Information that does not qualify as a ‘trade secret’ may still be protectable under the Criminal Code

Trade secret protection is a significant issue for business owners today. Among the challenges that a trade secret holder may face when seeking judicial remedy, it is crucial that the legal requirements of what constitutes a trade secret are met. Recent developments in IP court practice make it easier for a trade secret holder to protect its intangible assets under the Trade Secret Act, as well as the Criminal Code.

On 2 May 2019 the IP Court handed down its judgment in the 2019 Hsing-Zhi-Shang-Yi-Zhi case, holding that the connotation of ‘commercial or industrial secrets’ and ‘trade secrets’ are not exactly the same, so the definition of a ‘trade secret’ under the Trade Secrets Act does not limit the application of a commercial or industrial secret under Article 317 of the Criminal Code.


The defendant was an engineer who worked  in a corporation from 19 August 2015 to 5 December 2016. In order to manage and control the schedule for projects, this company created an engineering management sheet. The defendant was familiar with the management sheet, which was the company’s commercial/industrial secret, and was bound by confidentiality pursuant to their employment contract. However, without consent, the defendant used Line (communication software) to take pictures of the 2016-April-8-tabulated engineering management sheet and sent these to C, the person in charge of a telecommunication engineering firm, the downstream sub-contractor vendor of the corporation, thus  leaking the commercial/industrial secrets.


There is no definition of a ‘commercial or industrial secret’ under Article 317 of the Criminal Code. Previous cases have held that commercial or industrial secrets are secret or confidential facts, events, products or data in industry or in commerce, which cannot be accessed by outsiders, in order to protect the entity’s economic benefits. However, according to the Trade Secrets Act, trade secrets must meet the following criteria:

  • be unknown to persons generally involved in information of this type;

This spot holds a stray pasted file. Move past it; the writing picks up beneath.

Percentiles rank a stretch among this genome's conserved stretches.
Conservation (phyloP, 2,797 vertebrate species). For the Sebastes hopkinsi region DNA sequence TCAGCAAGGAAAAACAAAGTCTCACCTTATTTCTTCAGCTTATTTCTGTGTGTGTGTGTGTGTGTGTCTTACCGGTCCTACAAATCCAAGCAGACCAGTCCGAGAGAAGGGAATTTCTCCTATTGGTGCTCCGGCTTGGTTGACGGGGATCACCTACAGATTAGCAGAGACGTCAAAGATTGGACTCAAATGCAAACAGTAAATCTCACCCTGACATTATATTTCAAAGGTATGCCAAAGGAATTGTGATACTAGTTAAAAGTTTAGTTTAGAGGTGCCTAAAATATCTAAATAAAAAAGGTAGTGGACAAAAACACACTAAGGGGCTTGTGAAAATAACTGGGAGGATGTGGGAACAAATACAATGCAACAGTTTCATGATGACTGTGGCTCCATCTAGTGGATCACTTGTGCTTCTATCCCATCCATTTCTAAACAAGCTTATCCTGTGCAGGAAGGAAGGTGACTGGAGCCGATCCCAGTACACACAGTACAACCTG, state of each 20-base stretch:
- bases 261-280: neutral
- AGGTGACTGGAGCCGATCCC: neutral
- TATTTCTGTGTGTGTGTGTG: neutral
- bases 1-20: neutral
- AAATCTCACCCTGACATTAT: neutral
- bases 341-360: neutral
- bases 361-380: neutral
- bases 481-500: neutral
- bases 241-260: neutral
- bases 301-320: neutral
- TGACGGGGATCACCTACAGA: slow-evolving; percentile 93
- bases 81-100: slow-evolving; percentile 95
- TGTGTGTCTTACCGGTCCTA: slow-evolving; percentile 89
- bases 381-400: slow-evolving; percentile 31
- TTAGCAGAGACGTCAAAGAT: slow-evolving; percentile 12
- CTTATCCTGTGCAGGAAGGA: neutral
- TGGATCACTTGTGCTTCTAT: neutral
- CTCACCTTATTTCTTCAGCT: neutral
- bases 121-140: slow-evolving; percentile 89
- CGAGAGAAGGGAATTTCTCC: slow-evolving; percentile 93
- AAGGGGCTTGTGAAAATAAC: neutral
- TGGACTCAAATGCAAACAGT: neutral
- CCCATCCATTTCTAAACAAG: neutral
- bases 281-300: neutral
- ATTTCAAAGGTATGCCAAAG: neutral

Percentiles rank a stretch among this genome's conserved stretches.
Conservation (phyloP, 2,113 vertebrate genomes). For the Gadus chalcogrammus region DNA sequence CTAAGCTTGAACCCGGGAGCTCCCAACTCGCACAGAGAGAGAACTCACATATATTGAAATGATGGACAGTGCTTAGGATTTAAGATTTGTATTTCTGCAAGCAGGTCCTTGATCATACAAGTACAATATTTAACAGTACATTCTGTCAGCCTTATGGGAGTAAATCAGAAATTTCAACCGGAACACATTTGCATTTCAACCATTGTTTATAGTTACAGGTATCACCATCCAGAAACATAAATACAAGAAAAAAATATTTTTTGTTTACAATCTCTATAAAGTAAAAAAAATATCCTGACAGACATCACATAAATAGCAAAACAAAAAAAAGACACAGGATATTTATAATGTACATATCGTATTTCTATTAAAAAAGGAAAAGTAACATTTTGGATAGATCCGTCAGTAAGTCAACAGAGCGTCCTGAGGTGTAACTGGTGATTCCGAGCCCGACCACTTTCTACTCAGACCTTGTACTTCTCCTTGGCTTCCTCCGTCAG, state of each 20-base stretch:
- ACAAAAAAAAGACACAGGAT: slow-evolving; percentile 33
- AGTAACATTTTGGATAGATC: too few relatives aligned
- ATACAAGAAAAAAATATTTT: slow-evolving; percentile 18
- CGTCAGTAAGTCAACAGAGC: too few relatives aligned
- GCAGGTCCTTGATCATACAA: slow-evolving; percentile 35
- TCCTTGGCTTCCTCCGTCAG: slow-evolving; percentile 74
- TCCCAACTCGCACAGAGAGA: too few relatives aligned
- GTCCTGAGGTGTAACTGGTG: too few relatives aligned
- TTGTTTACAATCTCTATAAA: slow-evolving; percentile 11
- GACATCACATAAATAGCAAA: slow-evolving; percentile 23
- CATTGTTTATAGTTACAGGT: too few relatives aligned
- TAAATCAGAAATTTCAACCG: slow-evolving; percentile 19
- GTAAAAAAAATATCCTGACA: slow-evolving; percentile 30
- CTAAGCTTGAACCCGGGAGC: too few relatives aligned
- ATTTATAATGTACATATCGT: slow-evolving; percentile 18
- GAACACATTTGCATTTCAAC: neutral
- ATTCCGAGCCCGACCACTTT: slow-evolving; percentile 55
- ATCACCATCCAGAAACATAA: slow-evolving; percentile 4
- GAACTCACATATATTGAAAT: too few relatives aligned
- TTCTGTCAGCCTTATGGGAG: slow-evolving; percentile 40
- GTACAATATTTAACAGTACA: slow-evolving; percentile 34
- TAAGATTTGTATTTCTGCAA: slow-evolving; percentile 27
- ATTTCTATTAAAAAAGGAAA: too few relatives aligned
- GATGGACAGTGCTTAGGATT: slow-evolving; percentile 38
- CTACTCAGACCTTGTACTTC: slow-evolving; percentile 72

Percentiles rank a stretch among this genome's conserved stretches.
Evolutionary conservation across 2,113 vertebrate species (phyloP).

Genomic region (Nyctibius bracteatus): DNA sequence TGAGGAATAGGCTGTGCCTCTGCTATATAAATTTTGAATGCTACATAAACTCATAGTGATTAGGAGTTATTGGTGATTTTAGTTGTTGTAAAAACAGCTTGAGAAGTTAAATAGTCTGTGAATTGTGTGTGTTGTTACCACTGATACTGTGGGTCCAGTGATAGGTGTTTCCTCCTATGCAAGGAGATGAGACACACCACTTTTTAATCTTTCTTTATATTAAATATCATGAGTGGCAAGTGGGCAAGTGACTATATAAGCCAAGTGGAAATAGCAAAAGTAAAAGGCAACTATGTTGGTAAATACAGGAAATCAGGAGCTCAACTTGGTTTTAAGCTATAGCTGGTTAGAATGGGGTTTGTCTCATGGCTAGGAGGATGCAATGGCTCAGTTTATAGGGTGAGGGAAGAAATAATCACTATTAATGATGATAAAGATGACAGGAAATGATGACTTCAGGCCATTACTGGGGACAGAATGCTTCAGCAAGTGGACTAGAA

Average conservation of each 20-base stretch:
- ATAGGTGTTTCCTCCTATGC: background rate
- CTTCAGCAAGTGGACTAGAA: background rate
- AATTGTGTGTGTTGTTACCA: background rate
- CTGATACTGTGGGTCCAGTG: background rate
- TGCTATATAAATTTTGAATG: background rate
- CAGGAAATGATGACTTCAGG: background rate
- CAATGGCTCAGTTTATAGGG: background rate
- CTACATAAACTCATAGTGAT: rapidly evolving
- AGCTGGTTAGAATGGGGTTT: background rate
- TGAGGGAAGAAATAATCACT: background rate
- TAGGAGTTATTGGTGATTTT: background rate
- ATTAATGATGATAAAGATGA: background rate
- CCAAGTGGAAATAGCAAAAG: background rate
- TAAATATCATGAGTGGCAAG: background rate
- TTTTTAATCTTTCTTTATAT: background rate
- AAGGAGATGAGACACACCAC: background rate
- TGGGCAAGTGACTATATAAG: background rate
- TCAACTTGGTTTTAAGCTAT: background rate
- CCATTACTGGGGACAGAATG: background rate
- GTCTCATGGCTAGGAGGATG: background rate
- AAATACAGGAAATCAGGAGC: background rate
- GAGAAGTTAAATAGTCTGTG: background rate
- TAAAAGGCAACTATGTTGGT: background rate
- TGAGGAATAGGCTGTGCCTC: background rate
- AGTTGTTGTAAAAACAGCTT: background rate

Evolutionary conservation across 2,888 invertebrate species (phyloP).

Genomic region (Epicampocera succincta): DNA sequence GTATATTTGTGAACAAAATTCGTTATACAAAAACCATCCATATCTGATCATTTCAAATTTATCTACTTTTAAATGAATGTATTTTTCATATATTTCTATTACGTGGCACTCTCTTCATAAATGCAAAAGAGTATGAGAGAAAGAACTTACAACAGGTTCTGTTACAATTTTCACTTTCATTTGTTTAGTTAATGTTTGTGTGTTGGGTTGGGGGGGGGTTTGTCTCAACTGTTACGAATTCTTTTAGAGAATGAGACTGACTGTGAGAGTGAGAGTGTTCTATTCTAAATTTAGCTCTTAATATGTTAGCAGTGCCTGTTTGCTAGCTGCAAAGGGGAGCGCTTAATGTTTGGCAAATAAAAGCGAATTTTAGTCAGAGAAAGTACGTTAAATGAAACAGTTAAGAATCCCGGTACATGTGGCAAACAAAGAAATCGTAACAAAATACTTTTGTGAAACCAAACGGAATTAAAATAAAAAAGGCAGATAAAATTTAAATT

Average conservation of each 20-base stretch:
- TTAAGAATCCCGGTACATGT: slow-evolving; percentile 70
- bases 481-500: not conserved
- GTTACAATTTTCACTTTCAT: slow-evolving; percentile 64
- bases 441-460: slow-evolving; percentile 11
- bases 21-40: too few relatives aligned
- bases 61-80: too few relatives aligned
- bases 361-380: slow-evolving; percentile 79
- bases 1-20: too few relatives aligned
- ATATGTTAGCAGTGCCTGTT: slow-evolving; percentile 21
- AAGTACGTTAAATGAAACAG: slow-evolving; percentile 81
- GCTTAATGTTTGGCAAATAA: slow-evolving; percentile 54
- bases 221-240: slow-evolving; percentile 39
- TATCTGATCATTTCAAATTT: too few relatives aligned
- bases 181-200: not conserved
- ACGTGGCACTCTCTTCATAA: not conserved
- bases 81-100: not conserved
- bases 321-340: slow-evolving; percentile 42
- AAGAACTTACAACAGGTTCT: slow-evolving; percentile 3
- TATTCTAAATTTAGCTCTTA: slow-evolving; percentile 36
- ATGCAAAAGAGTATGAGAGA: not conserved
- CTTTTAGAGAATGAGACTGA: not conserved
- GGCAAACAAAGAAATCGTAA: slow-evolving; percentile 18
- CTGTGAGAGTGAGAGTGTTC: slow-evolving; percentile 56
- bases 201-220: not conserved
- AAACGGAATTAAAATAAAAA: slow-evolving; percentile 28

• have economic value; and
  • be the subject of reasonable measures to maintain its secrecy.

The legislative purpose of the Trade Secrets Act is not to limit the application of the offence of leaking commercial or industrial secrets, while the penalty for violating the act is different from that set out for leaking commercial or industrial secrets under the Criminal Code. Thus, the court should not use the definition of a ‘trade secret’ under the Trade Secrets Act to limit the application of the Article 317 of the Criminal Code with regard to commercial or industrial secrets – the connotation of commercial or industrial secrets and trade secrets is not exactly the same.

Even though the engineering management sheet was pasted on the company’s cabinet, no one could easily have known the content unless they got close enough to read it. Further, the company’s building was not one that the public could arbitrarily enter and leave. The way in which the engineering management sheet was stored was not obvious to outsiders. Others could not easily know what engineering projects had been contracted by the corporation via ordinary means, so therefore the engineering management sheet was not public information.

Objectively, the corporation’s way of dealing with the engineering management sheet shows that it was not public information. Subjectively, the defendant was aware that the information was secret.

The court recognised that the issued engineering management project was the corporation’s commercial/industrial secret, which held economic value and was not intended to be known to the public. Although C was the corporation’s sub-contractor, it merely contracted partial projects of the engineering management sheet and had never previously been aware of the contents of the issued sheet. Therefore, the way that the defendant knowingly shared the engineering management sheet with C constituted a leak of commercial/industrial secrets.


In Taiwan, information that contains secret or confidential facts, events, products or data in industry or in commerce can be protected under the Trade Secret Act. Where the information does not meet the requirements of trade secrets under the Trade Secrets Act, it may still qualify for protection under the Criminal Code. Trade secret holders should be aware of the different legal weapons that they can use to protect their intangible assets.

This is an Insight article, written by a selected partner as part of IAM's co-published content. Read more on Insight

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